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Look at this 16mm print of Taxi Driver that sold on eBay. With shipping and sales tax, it is about $420 for a faded red print. Film collectors would rather project a faded print than watch a restored version on Blu-ray or 4K. Now, I got lots of faded red films. But usually they cost $5 - $20. And the only reason I have them is there are no other options, and they are rare. But I'm talking about short subject films, not feature films that are available on disc. I'm thinking if this was a pristine, grade A color 16mm print it would be $2,000 - $2,500...but just guessing. Full rundown: https://archive.org/search?query=taxi+driver+teoli On the Blu-ray bonus features, Martin Scorsese talked about having to desaturate the blood at the end of Taxi Driver to avoid an X rating. He never did fix it and come out with an uncensored version. Maybe he is waiting until 50th anniversary in 2026. <><><><> Daniel D. Teoli Jr. Archival Collection Daniel D. Teoli Jr. Small Gauge Film Archive Daniel D. Teoli Jr. Advertising Archive Daniel D. Teoli Jr. VHS Video Archive Daniel D. Teoli Jr. Popular Culture Archive Daniel D. Teoli Jr. Audio Archive Daniel D. Teoli Jr. Social Documentary Photography
How Martin Scorsese Captures Emotion
Ritik Pandey posted a topic in Directinghttps://www.youtube.com/watch?v=aejUCHFatSw
I'm sure most of you have seen this beauty by now. Dropped out of nowhere yesterday and set the entire Internet ablaze. First of all, do yourselves a favor and avoid watching the trailer on YouTube or any other source than Netflix itself obviously. The trailer is apparently in 4K on the platform, I watched it on a big screen and it's obviously much less compressed and much more representative. The deaging can be seen from the opening of the trailer with Pesci and De Niro and at the end of it. Looks pretty darn impressive when viewed properly on Netflix. De Niro's skin looks a bit smooth on more compressed versions, it does not on Netflix itself. Otherwise, I've been checking out a bunch of set photos to determine how much was film and digital. The producer Emma Tillinger Koskoff pulled some numbers a while ago which were incorrect for some reason, ie 30% of the film being shot on 35mm, and that everything involving the deaging required shooting digitally. However, Thelma Schoonmaker said half of the film has them deaged. So that means half Alexa (as listed on IMDB) and half 35mm film. IMDB lists the following info: Arri Alexa Mini, Zeiss Master Prime and Cooke Panchro/i Classics Lenses Arricam LT, Zeiss Master Prime and Cooke Panchro/i Classics Lenses I don't know if anyone here knows Prieto or someone else involved with the film and can provide maybe more technical info? I also saw that Prieto tested some special rigs consisting of multiple cameras at a rental house. And you can see one of the rigs on the set photos, seemed like several Red cameras which are presumably there to capture facial data for the deaging. And the Alexa which is now being regularly used by Prieto and Scorsese for low light work (Wolf, Silence). Gorgeous work as expected and a film that's been in the works for a decade, Schoonmaker and others close to the project have said it's a different animal than Goodfellas and Casino despite the obvious initial similarities. The film is opening at NYFF late September too, presumably released in November on Netflix, Scorsese has been said to make a push for a wide release of sorts with possibly an exclusive theatrical window of a few weeks.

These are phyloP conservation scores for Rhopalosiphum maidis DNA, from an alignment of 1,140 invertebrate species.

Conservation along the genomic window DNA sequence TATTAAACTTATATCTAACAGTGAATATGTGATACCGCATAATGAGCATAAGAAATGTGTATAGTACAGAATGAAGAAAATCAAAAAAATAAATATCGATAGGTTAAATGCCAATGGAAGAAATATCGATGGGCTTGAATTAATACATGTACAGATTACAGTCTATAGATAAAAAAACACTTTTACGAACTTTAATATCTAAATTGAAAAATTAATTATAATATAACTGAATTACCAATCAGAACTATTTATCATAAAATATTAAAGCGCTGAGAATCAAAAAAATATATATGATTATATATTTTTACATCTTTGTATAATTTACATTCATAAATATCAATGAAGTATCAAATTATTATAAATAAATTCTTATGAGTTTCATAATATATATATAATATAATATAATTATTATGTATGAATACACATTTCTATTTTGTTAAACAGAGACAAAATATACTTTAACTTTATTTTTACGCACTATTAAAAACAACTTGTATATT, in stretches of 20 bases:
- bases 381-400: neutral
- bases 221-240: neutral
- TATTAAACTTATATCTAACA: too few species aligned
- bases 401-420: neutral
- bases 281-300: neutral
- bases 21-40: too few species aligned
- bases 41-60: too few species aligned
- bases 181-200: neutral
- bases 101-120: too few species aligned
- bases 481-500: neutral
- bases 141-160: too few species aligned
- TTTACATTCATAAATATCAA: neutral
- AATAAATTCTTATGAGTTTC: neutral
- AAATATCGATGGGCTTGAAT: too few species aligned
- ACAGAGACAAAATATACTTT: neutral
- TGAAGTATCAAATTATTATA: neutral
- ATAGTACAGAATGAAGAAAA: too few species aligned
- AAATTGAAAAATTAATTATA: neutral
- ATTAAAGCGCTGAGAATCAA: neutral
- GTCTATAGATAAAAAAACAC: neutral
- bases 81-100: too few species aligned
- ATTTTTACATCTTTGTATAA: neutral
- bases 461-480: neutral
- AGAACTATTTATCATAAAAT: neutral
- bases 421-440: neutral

One of my favorite films is The Departed, aside from the great story and cinematography, the lighting is amazing. My favorite shots are in the State Trooper offices of Martin Sheen and Alec Baldwin's offices and conference rooms. Has anyone here worked on this particular set or know if they used lens filters, filters on the windows or increase the lighting to match the exterior, so you can clearly see the buildings across the street? I attached screenshots for reference. Thanks!!